"Whorehouse," the neighborhood children scrawled on the wall of Rachel S.' home at 13 Hayarden Street in Tel Aviv. For three-and-a-half years the neighbors waged a stubborn struggle, sparing no invective, against her. They kept her apartment under constant surveillance and fired off letters of complaint to the Committee for the Protection of the Honor of the Daughters of Israel, which was founded under the aegis of the municipal rabbinate in 1942. According to the neighbors, Rachel was providing sexual services in her first-floor apartment.
Rachel S. immigrated to Palestine from Eastern Europe in 1925. She owned a taxi, which she received in a divorce settlement. The taxi was leased to a Russian-born bachelor for 20 Palestine pounds a month. She was 37 and fluent in several languages, including Russian, German and French. In April 1941, the District Court fined her 20 Palestine pounds for maintaining a house of prostitution in another apartment, which she was renting. But the neighbors on Hayarden Street insisted that she was running a brothel there, too - a charge she and her fiance denied vehemently. The Committee for the Protection of the Honor of the Daughters of Israel ran an investigative service, which looked into complaints of city residents against women and sent warning letters: "Close relations with foreigners are a slope down, which a young Jewish woman sometimes slides without feeling the slow but sure fall. Forming ties, laughter, excessive closeness, debauchery and finally failure: These are the stages she descends, one by one, unaware, a pure and innocent daughter of Israel, until the disgrace or the apostasy."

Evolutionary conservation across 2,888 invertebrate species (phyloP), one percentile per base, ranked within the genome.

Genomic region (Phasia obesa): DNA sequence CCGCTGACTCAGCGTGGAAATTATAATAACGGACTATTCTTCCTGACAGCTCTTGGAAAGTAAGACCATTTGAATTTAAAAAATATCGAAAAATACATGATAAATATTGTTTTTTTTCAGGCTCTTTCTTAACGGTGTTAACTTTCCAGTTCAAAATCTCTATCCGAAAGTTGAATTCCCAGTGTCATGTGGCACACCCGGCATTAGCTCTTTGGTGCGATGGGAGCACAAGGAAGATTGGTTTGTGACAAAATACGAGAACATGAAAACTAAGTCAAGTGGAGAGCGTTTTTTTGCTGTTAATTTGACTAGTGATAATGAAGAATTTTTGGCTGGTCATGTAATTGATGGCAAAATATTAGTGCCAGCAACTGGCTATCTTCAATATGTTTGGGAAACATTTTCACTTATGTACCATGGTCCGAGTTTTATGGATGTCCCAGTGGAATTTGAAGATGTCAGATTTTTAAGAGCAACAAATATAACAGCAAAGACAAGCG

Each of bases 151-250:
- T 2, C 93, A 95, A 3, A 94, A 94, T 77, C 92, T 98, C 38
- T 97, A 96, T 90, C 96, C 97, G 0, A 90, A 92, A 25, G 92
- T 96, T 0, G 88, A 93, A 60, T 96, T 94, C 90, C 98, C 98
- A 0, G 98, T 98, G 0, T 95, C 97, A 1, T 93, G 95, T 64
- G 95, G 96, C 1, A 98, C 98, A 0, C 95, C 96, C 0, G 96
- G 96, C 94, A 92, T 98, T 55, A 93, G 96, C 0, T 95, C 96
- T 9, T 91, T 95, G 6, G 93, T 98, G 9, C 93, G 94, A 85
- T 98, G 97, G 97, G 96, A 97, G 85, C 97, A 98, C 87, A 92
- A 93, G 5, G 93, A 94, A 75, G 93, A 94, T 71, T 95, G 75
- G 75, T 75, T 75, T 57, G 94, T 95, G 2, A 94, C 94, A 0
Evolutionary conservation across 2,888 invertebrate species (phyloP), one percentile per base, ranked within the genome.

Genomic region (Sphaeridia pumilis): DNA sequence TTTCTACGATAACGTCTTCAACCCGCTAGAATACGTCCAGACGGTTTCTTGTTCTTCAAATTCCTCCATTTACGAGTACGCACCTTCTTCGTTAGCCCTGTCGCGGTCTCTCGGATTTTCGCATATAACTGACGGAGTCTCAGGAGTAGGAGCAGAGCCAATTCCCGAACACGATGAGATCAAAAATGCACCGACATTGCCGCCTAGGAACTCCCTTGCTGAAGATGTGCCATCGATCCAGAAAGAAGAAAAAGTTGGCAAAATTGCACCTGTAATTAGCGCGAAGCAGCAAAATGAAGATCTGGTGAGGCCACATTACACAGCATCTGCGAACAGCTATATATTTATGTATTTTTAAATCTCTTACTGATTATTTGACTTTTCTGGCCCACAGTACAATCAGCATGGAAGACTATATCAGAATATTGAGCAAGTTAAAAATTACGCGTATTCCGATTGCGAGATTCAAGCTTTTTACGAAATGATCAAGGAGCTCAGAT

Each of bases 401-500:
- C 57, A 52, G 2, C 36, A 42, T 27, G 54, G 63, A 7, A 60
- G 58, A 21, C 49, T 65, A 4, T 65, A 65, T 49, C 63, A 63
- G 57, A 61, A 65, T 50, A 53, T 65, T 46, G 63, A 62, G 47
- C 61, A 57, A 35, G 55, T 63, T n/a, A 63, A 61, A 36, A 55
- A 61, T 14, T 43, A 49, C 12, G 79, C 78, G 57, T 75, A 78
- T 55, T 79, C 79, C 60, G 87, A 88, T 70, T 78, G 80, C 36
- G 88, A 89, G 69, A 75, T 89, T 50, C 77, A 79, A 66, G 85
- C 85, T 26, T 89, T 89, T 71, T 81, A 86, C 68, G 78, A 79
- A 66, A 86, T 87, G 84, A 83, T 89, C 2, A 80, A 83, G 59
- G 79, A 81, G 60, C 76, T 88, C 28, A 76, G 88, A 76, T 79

Nissim Saadia, assigned by the committee to examine Rachel's case, wrote: "After investigating the matter, it became clear to me that the above- mentioned is continuing her depravity in her apartment and outside it as well. Many soldiers pay her frequent visits ... Most of the visits take place on Saturday night and on Sunday evening. The woman in question is connected with other prostitutes in her apartment and also outside it."
The neighbors tried every tactic to get Rachel removed from her home. They continued to send virulent letters to the committee, harassed her, pasted a photograph of an Australian soldier on her front door and put condoms on top of her electricity meter. The committee demanded that the landlord evict her. But Rachel did not give up. In a letter she herself sent to the committee, she declared that she did not engage in prostitution and described how "bad things of men" had been placed next to her door and on her windowsills. She hinted at her difficult past and wrote that she hoped she would be allowed to lead a decent family life. But nothing changed.